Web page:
Norris v. Farmers Insurance Company of Washington et al. – In Norris, Division I of the Washington State Court of Appeals addressed an insurer’s and agent’s legal duty in the context of automobile liability insurance. The Washington Courts had repeatedly held that insurance agents and brokers do not have any legal duty to recommend specific policy limits to an insured absent what is commonly referred to as a “special relationship.”  However, before Norris, Division I had not addressed this is in regard to automobile insurance. Regardless, the Court rejected the argument that a duty exists because an insurer has some obligation to train and supervise its agents.   The insureds also argued that marketing materials that had been utilized by agents and Farmers created an implied duty.  The Court likewise rejected this argument, and did not accept the marketing theory as creating a legal duty.

If you would like to discuss or have any questions about our work and services, please feel free to contact our office.

The Western District of Washington Dismisses All Pending Covid-19 Business Interruption Cases

On May 28, 2021, the United States District Court for the Western District of Washington issued an Order Granting Motions to Dismiss, which given various consolidations effectively dismissed 60+ COVID-19 Business Interruption cases, including in Germack v. The Dentists Insurance Company, Cause No. 2:20-cv-00616.

The Business Income Loss coverage in the policies issued by the multiple defendant insurers provides coverage for loss of business income due to a necessary suspension of operations because of “direct physical loss of or damage to the insured premises,” caused by a “covered cause of loss.”  The Court focused its analysis on whether COVID-19 has caused “direct physical loss of or damage to” the insured premises and whether virus exclusions operate to eliminate COVID-19 as a “covered cause of loss.”

Regarding the first issue, the Court engages in a thorough analysis of what it is that constitutes “direct physical loss of or damage to” insured property, paying particular attention to the distinction between the terms “loss” and “damage”.  As to the term “damage”, the Court rejected the argument that the average purchaser of insurance would believe that COVID-19 causes damage because it contaminates and therefore alters physical surfaces.  The Court ultimately agreed with other Courts throughout the country, holding as follows:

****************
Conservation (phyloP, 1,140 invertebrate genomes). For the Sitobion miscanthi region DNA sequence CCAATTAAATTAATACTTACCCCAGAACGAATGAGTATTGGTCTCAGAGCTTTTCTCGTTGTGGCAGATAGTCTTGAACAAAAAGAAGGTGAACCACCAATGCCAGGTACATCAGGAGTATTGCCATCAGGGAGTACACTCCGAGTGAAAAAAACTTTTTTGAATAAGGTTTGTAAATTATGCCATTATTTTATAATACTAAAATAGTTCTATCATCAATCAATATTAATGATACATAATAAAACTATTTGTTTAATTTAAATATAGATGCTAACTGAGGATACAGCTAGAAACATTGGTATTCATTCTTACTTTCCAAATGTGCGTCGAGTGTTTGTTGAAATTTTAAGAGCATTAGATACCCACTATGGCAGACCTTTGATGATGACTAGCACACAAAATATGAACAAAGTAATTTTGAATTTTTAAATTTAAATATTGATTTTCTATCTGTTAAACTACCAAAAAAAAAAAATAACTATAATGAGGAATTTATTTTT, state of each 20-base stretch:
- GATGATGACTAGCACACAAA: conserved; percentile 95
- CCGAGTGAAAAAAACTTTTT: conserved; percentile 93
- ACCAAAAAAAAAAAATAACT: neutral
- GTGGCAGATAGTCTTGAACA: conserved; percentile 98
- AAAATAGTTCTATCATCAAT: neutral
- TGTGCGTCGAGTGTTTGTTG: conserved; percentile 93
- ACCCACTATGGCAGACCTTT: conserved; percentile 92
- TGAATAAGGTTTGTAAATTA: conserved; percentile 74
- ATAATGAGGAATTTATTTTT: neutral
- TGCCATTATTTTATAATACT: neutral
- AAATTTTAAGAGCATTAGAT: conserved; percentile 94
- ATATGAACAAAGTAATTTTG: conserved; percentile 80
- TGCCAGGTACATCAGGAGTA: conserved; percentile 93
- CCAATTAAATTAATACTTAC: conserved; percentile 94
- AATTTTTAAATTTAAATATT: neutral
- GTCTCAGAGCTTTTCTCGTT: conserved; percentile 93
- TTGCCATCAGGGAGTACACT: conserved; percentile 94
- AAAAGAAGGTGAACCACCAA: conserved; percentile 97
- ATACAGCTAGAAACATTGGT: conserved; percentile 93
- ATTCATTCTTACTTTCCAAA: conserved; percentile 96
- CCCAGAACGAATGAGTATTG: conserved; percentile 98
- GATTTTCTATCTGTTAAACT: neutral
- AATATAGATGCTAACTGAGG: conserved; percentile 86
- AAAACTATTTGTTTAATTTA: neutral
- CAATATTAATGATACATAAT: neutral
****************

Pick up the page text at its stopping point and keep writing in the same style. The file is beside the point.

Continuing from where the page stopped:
The Court rejects this interpretation of direct physical damage. As numerous courts have recognized, “COVID-19 hurts people, not property,” . . . as “the pandemic impacts human health and human behavior, not physical structures,”. . . The Court concludes that COVID-19 does not cause direct physical damage to property as the term is used in the insurance policies.

Regarding the term “loss”, the Court concluded that when combined with ‘direct’ and ‘physical’, “’loss’ means that the alleged peril must set into motion events which cause inability to physically own or manipulate the property, such as theft or total destruction.”  The Court further noted that interpreting the policy to require tangible dispossession is consistent with insurance law doctrine holding that all-risk policies are intended to cover damage to property rather than economic losses.

In regard to the applicability of the Virus exclusions, the Court first rejected the argument that there is somehow a distinction between a “virus” and a “pandemic.”  The Court then addressed the Plaintiff Group’s efficient proximate cause argument, finding that under Washington law, the efficient proximate cause of the Business Income losses was not the governmental proclamations, but the virus itself.  Finally, the Court rejected a regulatory estoppel argument, finding that it would not recognize a rule that the Washington Supreme Court has not adopted.

Honorable Barbara Rothstein’s Order, which can be accessed here, is amongst the most comprehensive in the nation, and is likely to serve as teaching material in law schools for years to come.
Lether Law Group represents The Dentists Insurance Company in the Germack matter, which was designated as a national class action for dentists impacted by COVID-19.

Lether Law Group is also currently representing several other insurers in COVID-19 business interruption litigation in state, federal, and tribal courts in Washington, Oregon, California, and Pennsylvania amongst others. If you would like to discuss or have any questions about COVID-19 business interruption claims and/or litigation, please feel free to contact our office.

Happy Memorial Day Weekend from Lether Law Group

On this Memorial Day weekend, Lether Law Group salutes all of the brave servicemen and women who have given their lives protecting our great nation.

Our office will be closed on Monday, May 31st in observance of this important holiday. To all of our clients, colleagues, and friends, Lether Law Group wishes everyone a very happy and safe Memorial Day!